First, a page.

University president Todd Diacon’s fiscal year 2021 plan shows that the university only “takes care of flashes” when it’s convenient. 

Due to COVID-19, Kent State stands to lose $110 million. For almost any institution, that would be a major crisis. Kent State can’t print money, moving funds and cutting spending are necessary. Diacon’s plan however, shows none of the community-focused empathy he praises. 

Many of his proposals are simply cuts in school offerings such as travel or new construction projects. However, in the name of protecting Kent State’s “financial and academic reputation,” Diacon has also announced sweeping salary cuts for non-union employees making above $38,000, a halt to overtime, an employee buyout and an unspecified number of layoffs and job abolitions. The proposed pay cuts range from a 2% cut for employees making $38,000 to $49,999, to 12.5% for Diacon himself. Diacon also announced that Kent State was not planning to use reserve funds to cover the school's budget gap, claiming 70% of the fund is tied up in investments that have lost value in the current recession. Diacon also claimed that using it to cover the entire shortfall would deplete a quarter of the reserve in one year. Diacon stated in closing, “I grant that this may seem a far cry from Flashes Take Care of Flashes. But again, we must care not only for the individuals in our community, but also for the continued financial health of the university so that we can educate and graduate our students not just this year, and not just for the next several years, but for generations to come.”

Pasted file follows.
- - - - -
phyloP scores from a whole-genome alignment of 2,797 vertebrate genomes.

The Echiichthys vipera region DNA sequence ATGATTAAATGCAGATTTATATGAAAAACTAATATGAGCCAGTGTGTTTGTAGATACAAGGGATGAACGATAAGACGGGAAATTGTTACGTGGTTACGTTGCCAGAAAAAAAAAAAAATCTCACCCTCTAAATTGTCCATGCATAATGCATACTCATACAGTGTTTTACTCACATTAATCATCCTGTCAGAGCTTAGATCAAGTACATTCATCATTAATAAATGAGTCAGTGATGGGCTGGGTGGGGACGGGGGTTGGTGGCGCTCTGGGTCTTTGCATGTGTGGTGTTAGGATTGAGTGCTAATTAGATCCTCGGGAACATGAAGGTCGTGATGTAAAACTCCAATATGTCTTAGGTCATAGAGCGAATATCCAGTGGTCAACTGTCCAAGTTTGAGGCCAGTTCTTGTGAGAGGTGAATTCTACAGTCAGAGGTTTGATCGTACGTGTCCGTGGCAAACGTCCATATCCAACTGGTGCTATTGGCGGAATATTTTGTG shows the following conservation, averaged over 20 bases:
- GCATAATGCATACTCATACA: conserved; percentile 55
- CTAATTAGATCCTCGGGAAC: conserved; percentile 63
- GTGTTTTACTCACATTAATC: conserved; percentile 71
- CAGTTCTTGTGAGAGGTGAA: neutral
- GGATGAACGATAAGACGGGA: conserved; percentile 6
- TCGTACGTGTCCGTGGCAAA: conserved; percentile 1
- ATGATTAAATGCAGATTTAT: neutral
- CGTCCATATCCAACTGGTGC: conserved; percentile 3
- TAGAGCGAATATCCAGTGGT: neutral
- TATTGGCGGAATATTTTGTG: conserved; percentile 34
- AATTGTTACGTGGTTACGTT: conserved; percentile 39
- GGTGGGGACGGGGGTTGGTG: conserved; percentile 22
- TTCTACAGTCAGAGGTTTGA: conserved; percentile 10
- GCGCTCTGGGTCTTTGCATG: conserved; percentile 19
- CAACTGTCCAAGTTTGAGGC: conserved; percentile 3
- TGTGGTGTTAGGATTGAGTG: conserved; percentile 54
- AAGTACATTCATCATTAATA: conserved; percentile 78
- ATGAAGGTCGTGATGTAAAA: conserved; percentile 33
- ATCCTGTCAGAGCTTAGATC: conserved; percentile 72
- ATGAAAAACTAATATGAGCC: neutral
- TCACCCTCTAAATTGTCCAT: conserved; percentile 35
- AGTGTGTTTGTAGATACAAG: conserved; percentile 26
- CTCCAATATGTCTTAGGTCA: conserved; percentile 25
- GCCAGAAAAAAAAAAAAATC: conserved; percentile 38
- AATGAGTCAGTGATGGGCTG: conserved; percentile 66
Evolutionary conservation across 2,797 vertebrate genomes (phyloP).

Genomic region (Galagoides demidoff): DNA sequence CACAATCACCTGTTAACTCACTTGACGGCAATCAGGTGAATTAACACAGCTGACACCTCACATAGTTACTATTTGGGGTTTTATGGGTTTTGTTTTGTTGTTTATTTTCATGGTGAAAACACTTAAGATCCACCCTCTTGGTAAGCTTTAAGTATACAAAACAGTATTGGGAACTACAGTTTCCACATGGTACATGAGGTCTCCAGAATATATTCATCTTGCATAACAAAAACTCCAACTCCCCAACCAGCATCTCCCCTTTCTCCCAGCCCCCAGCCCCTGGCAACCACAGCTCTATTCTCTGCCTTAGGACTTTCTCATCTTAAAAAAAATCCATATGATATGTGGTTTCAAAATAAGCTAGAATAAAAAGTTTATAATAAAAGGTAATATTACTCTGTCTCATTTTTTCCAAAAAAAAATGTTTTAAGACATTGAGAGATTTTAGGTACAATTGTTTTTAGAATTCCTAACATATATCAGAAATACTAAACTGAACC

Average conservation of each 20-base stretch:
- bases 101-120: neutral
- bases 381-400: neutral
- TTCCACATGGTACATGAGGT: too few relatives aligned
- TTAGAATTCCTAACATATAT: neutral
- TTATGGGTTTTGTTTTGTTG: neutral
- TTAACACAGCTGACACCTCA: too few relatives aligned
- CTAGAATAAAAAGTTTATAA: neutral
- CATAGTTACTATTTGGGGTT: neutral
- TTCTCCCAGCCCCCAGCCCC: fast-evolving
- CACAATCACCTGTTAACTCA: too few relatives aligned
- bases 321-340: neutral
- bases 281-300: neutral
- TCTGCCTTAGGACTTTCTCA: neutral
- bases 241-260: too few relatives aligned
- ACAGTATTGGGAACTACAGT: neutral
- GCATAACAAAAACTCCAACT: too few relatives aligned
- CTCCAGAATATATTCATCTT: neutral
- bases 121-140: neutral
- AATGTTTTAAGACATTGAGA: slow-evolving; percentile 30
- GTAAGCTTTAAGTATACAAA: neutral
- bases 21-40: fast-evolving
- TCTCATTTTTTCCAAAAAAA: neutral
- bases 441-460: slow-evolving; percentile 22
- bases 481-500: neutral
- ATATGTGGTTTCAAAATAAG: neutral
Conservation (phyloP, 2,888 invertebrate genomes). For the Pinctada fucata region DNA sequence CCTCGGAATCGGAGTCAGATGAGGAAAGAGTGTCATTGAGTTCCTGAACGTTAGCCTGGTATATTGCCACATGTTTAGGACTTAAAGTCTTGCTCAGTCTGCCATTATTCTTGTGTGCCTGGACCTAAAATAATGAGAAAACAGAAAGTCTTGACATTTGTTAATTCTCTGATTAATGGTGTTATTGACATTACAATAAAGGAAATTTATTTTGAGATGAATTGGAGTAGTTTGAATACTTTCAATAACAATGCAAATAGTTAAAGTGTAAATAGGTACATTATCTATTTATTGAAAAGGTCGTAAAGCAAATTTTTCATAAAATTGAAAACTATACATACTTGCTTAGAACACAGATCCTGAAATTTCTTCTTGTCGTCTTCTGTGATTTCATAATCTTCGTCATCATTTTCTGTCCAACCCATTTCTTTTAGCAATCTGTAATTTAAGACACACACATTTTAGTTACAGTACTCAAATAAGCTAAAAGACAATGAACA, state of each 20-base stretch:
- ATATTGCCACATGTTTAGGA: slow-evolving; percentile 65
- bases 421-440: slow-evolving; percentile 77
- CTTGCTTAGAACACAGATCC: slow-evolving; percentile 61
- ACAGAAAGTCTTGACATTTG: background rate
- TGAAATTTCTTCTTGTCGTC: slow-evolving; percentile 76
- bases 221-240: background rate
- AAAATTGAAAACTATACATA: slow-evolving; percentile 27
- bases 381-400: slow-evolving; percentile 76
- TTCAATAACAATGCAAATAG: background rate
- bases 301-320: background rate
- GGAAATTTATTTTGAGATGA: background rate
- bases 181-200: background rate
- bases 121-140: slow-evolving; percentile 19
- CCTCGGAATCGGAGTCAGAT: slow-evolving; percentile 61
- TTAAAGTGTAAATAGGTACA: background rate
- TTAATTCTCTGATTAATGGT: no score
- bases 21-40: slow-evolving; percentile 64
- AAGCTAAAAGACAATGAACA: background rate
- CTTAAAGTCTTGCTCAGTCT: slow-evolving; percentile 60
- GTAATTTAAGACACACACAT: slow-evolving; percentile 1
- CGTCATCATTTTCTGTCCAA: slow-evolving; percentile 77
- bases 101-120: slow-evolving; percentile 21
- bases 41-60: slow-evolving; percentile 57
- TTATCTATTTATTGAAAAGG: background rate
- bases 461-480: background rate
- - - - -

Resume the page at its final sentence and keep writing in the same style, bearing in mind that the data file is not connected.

If this plan doesn’t sound like “Flashes Take Care of Flashes” to you, I would say that perhaps that’s because it isn’t. President Diacon inherited a position with a 2018 base annual salary of $479,000. Total compensation for his predecessor was $600,000 in 2018 and $756,000 in 2017. That man is taking a pay cut that would likely still leave him still making over $430,000 this year in base salary alone. Further, from his comfortable perch, he’s telling university workers that the school needs to preserve reserve funds at their expense. No one said the fund needed to cover the entire shortfall, but when you have a reserve fund for events like emergencies, one would imagine you would use some of those funds in an emergency. 

Allow me to propose an alternative salary plan. President Diacon should forgo all bonus pay and take a 93.4% pay cut. His base salary would still be at least the equivalent of a full-time worker making $15 an hour, a wage nearly twice as lucrative per hour as what student workers are often paid. Cap all other administrator salaries at $93,600. This would be the equivalent of full-time hourly wages of $45 per hour, over five times what student workers are often paid hourly. The savings from these cuts should be used to halve all other pay cuts, and retain all workers scheduled to be laid off or have their job abolished. These cuts will likely prove insufficient to fund the retention of all employees, so reserve funds should be used to do so. 

Should the president instead prefer that university employees lose their jobs so Kent State can maintain its financial and academic reputation, I have an alternative proposal. Resign.

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